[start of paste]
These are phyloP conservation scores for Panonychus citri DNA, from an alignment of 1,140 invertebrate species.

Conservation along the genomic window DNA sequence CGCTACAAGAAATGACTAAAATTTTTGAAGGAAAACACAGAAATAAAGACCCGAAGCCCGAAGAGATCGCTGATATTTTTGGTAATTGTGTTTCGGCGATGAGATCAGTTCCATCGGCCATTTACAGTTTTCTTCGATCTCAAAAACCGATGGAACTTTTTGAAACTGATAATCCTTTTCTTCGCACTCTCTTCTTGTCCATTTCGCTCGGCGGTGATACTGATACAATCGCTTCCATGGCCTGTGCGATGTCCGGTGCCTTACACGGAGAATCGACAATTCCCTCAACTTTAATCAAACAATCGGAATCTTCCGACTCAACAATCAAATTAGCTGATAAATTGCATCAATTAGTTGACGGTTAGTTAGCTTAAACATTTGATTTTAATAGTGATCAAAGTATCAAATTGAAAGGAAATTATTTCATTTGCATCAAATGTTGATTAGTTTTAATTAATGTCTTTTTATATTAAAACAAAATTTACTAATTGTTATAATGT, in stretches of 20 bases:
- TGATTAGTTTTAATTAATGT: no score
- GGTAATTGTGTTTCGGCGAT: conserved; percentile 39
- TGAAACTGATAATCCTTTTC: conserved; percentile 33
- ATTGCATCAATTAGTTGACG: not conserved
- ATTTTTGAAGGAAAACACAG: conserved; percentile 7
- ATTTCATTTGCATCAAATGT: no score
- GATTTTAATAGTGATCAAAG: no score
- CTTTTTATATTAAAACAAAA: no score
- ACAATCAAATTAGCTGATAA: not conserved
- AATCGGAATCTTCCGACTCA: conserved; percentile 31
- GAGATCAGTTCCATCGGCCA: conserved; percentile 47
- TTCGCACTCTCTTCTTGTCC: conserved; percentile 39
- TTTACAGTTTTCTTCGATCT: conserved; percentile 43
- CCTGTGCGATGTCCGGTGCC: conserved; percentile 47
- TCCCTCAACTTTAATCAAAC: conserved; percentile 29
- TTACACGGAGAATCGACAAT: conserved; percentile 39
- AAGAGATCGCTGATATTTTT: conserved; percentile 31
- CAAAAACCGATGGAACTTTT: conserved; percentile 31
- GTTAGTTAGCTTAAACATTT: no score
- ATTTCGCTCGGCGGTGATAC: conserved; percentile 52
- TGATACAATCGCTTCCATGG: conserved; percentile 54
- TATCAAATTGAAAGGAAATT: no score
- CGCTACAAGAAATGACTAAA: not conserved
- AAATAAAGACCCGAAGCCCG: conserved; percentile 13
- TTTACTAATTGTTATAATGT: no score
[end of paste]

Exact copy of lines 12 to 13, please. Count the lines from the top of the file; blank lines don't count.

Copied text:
- AATCGGAATCTTCCGACTCA: conserved; percentile 31
- GAGATCAGTTCCATCGGCCA: conserved; percentile 47